Keeping a track of time wasn’t all that accurate in ancient times, but the clocks of those times surely played a pivotal role in the evolution and advancement of the modern clocks that we use today.
It wasn’t until the medieval or modern times that people began to understand the significance of keeping a track of time. However, as is known, the ancient Greeks, Egyptians, Romans, and other civilizations in the Middle East and North Africa made clocks around 5,000 to 6,000 years ago to augment their calendars.
The clock is one of the most amazing ancient inventions that happen to be an essential part of our lives. So here are some of the ancient clocks that paved way for modern clocks to accurately measure time in today’s era.
Water clocks, also known as Clepsydra, are the clocks that measure the amount of regulated flow of water (inflow type) into or out from (outflow type) a vessel. A water clock functions on Torricelli's law (when viscosity is neglected). Measuring the water flow to measure time, inflow and outflow are the two kinds of water clocks.
One of the oldest time-measuring instruments, the exact date, and place of the water clock invention is unknown. Known to have prevailed in Babylon and Egypt around 16th century BC, the bowl-shaped outflow is the simplest form of the water clock. The early evidence of water clocks has been found even in China (4000 BCE) and India (not known).
Having their origins in China, the incense clocks appeared in the 6th century they were usually used at homes and temples in dynastic times. The bodies of these clocks are effectively specialized censers holding incense sticks or powdered incense. And this has been manufactured and adjusted to a known combustion rate, which is thereby used for measuring minutes, hours, and days.
Based on the length of time to be measured, an incense stick would be chosen. Short sticks were used for short periods and long, spiraled ones were used for days. Whenever the desired time emerged, the strings fastened to the string would burn and release a gong. The use of smell was the most distinctive feature of the incense clock. The sticks could be layered with distinct scents where a new scent could mark the beginning of the next hour.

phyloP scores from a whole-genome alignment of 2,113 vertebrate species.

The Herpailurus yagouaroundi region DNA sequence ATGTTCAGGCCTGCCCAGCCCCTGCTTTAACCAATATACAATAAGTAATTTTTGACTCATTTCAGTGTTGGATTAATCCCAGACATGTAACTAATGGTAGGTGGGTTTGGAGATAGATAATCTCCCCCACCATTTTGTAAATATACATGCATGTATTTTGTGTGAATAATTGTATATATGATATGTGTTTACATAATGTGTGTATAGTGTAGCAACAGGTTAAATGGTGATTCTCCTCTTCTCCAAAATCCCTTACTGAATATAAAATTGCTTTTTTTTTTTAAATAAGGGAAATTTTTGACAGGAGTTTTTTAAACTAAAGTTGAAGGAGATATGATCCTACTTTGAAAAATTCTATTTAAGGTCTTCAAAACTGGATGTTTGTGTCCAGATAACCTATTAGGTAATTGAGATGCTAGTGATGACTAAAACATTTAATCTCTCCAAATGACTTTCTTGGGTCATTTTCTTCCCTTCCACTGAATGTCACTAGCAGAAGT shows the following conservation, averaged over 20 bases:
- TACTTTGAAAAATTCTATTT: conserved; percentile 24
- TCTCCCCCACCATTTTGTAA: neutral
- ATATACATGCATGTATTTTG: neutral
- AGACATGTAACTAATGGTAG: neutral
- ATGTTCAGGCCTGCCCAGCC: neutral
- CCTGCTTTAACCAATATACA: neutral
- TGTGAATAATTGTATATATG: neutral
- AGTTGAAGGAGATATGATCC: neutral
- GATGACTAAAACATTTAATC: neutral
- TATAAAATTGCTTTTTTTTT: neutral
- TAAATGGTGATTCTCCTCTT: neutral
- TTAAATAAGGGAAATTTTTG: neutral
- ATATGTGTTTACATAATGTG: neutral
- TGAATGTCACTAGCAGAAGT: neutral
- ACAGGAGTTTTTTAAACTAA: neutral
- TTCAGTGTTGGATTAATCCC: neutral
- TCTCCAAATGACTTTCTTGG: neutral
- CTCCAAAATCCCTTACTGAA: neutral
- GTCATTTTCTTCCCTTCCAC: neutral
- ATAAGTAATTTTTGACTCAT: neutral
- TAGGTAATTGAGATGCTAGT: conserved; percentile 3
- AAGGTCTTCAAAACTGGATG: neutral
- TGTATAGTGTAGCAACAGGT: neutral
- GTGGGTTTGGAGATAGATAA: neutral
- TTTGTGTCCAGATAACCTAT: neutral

A candle clock is a thin candle having regularly spaced markings (mostly with numbers). When it is burned, it tells the passage of periods of time. They are not used today but they were quite effective in telling the time indoors, at night, or on a cloudy day. This clock could be turned into a timer by fixing a heavy nail into the candle to mark the desired interval. So as the was surrounding the nail melts, the nail clangs onto a plate below.
The earliest known evidence about the candle clock was in a Chinese poem by You Jiangu (520 CE). The calibrated candle here helped in finding out time at night.
Merkhet or Merjet was an ancient timekeeping instrument that made use of a bar with a plumb line that was affixed to a wooden handle. Used for tracking the alignment of particular stars, it helped in estimating the time at night.
(10 stars for the 10 hours of the night, with a total of 24 hours including 12 hours for the day, 1 hour for sunset, 1 hour for sunrise).
Some of the merkhets have been unearthed and preserved, including the one exhibited in the Science Museum in London. This one dates back to 600 BC and according to a related inscription, it was owned by the son of a priest who hailed from a temple dedicated to the Egyptian god Horus.
A sundial, also called the sun clock, is an ancient Egyptian clock that was used for determining the time during the day by the apparent position of the Sun. basically, it makes use of the Sun's altitude or azimuth (or both) to tell the time.
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